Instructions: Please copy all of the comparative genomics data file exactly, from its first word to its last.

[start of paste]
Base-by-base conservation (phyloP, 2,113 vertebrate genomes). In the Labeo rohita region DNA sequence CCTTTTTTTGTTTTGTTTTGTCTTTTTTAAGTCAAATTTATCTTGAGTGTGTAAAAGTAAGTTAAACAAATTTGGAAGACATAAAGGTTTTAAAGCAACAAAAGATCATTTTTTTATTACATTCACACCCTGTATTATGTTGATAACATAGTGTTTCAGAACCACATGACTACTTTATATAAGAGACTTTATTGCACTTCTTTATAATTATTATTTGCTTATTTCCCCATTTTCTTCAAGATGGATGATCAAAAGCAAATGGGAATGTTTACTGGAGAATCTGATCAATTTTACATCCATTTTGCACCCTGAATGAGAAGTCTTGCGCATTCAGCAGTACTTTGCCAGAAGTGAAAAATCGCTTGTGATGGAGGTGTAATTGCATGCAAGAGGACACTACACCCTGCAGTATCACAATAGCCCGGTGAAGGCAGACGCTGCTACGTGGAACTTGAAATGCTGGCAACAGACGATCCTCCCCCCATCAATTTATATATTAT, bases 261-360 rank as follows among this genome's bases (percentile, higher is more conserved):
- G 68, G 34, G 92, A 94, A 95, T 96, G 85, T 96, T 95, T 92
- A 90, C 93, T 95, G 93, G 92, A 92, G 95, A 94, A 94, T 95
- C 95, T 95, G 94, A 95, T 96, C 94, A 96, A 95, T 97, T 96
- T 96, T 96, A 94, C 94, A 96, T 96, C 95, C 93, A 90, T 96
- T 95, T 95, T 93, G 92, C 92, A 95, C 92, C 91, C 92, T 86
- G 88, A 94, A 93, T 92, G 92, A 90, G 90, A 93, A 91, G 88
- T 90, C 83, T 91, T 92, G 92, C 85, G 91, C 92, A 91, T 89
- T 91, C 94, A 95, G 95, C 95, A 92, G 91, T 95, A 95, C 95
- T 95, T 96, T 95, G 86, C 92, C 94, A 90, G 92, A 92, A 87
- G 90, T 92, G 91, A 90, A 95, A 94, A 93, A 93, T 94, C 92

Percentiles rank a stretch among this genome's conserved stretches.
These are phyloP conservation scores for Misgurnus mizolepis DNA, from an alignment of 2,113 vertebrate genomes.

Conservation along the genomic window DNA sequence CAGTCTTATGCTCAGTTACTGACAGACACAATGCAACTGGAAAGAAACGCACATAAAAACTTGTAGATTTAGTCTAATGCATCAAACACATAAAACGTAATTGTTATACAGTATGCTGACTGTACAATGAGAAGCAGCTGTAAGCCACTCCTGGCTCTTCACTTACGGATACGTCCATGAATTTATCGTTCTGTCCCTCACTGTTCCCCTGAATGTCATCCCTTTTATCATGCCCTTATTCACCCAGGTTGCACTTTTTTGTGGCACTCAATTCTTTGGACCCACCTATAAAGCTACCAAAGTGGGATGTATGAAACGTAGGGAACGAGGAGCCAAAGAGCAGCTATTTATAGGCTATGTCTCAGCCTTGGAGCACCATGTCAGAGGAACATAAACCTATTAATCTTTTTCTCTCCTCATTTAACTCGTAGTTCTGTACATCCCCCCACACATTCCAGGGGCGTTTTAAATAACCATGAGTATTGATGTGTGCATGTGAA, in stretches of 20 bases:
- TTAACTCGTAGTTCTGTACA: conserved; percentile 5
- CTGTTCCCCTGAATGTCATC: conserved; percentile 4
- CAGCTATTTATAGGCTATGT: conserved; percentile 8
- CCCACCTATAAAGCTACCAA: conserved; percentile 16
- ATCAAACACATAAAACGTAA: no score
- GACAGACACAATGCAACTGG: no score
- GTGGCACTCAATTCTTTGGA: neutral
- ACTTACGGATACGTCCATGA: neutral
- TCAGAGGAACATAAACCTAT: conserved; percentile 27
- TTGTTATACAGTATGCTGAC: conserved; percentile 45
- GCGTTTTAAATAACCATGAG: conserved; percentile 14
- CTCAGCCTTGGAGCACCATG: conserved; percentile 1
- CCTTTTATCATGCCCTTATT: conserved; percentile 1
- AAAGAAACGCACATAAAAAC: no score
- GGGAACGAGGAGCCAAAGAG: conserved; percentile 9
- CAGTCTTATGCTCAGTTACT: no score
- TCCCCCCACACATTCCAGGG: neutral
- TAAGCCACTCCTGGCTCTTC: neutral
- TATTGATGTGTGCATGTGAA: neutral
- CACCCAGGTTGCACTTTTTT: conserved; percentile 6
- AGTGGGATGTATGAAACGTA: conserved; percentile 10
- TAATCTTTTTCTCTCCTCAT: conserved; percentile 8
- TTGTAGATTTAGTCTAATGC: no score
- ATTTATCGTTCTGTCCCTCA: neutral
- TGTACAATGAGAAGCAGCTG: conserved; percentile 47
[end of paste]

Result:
Base-by-base conservation (phyloP, 2,113 vertebrate genomes). In the Labeo rohita region DNA sequence CCTTTTTTTGTTTTGTTTTGTCTTTTTTAAGTCAAATTTATCTTGAGTGTGTAAAAGTAAGTTAAACAAATTTGGAAGACATAAAGGTTTTAAAGCAACAAAAGATCATTTTTTTATTACATTCACACCCTGTATTATGTTGATAACATAGTGTTTCAGAACCACATGACTACTTTATATAAGAGACTTTATTGCACTTCTTTATAATTATTATTTGCTTATTTCCCCATTTTCTTCAAGATGGATGATCAAAAGCAAATGGGAATGTTTACTGGAGAATCTGATCAATTTTACATCCATTTTGCACCCTGAATGAGAAGTCTTGCGCATTCAGCAGTACTTTGCCAGAAGTGAAAAATCGCTTGTGATGGAGGTGTAATTGCATGCAAGAGGACACTACACCCTGCAGTATCACAATAGCCCGGTGAAGGCAGACGCTGCTACGTGGAACTTGAAATGCTGGCAACAGACGATCCTCCCCCCATCAATTTATATATTAT, bases 261-360 rank as follows among this genome's bases (percentile, higher is more conserved):
- G 68, G 34, G 92, A 94, A 95, T 96, G 85, T 96, T 95, T 92
- A 90, C 93, T 95, G 93, G 92, A 92, G 95, A 94, A 94, T 95
- C 95, T 95, G 94, A 95, T 96, C 94, A 96, A 95, T 97, T 96
- T 96, T 96, A 94, C 94, A 96, T 96, C 95, C 93, A 90, T 96
- T 95, T 95, T 93, G 92, C 92, A 95, C 92, C 91, C 92, T 86
- G 88, A 94, A 93, T 92, G 92, A 90, G 90, A 93, A 91, G 88
- T 90, C 83, T 91, T 92, G 92, C 85, G 91, C 92, A 91, T 89
- T 91, C 94, A 95, G 95, C 95, A 92, G 91, T 95, A 95, C 95
- T 95, T 96, T 95, G 86, C 92, C 94, A 90, G 92, A 92, A 87
- G 90, T 92, G 91, A 90, A 95, A 94, A 93, A 93, T 94, C 92

Percentiles rank a stretch among this genome's conserved stretches.
These are phyloP conservation scores for Misgurnus mizolepis DNA, from an alignment of 2,113 vertebrate genomes.

Conservation along the genomic window DNA sequence CAGTCTTATGCTCAGTTACTGACAGACACAATGCAACTGGAAAGAAACGCACATAAAAACTTGTAGATTTAGTCTAATGCATCAAACACATAAAACGTAATTGTTATACAGTATGCTGACTGTACAATGAGAAGCAGCTGTAAGCCACTCCTGGCTCTTCACTTACGGATACGTCCATGAATTTATCGTTCTGTCCCTCACTGTTCCCCTGAATGTCATCCCTTTTATCATGCCCTTATTCACCCAGGTTGCACTTTTTTGTGGCACTCAATTCTTTGGACCCACCTATAAAGCTACCAAAGTGGGATGTATGAAACGTAGGGAACGAGGAGCCAAAGAGCAGCTATTTATAGGCTATGTCTCAGCCTTGGAGCACCATGTCAGAGGAACATAAACCTATTAATCTTTTTCTCTCCTCATTTAACTCGTAGTTCTGTACATCCCCCCACACATTCCAGGGGCGTTTTAAATAACCATGAGTATTGATGTGTGCATGTGAA, in stretches of 20 bases:
- TTAACTCGTAGTTCTGTACA: conserved; percentile 5
- CTGTTCCCCTGAATGTCATC: conserved; percentile 4
- CAGCTATTTATAGGCTATGT: conserved; percentile 8
- CCCACCTATAAAGCTACCAA: conserved; percentile 16
- ATCAAACACATAAAACGTAA: no score
- GACAGACACAATGCAACTGG: no score
- GTGGCACTCAATTCTTTGGA: neutral
- ACTTACGGATACGTCCATGA: neutral
- TCAGAGGAACATAAACCTAT: conserved; percentile 27
- TTGTTATACAGTATGCTGAC: conserved; percentile 45
- GCGTTTTAAATAACCATGAG: conserved; percentile 14
- CTCAGCCTTGGAGCACCATG: conserved; percentile 1
- CCTTTTATCATGCCCTTATT: conserved; percentile 1
- AAAGAAACGCACATAAAAAC: no score
- GGGAACGAGGAGCCAAAGAG: conserved; percentile 9
- CAGTCTTATGCTCAGTTACT: no score
- TCCCCCCACACATTCCAGGG: neutral
- TAAGCCACTCCTGGCTCTTC: neutral
- TATTGATGTGTGCATGTGAA: neutral
- CACCCAGGTTGCACTTTTTT: conserved; percentile 6
- AGTGGGATGTATGAAACGTA: conserved; percentile 10
- TAATCTTTTTCTCTCCTCAT: conserved; percentile 8
- TTGTAGATTTAGTCTAATGC: no score
- ATTTATCGTTCTGTCCCTCA: neutral
- TGTACAATGAGAAGCAGCTG: conserved; percentile 47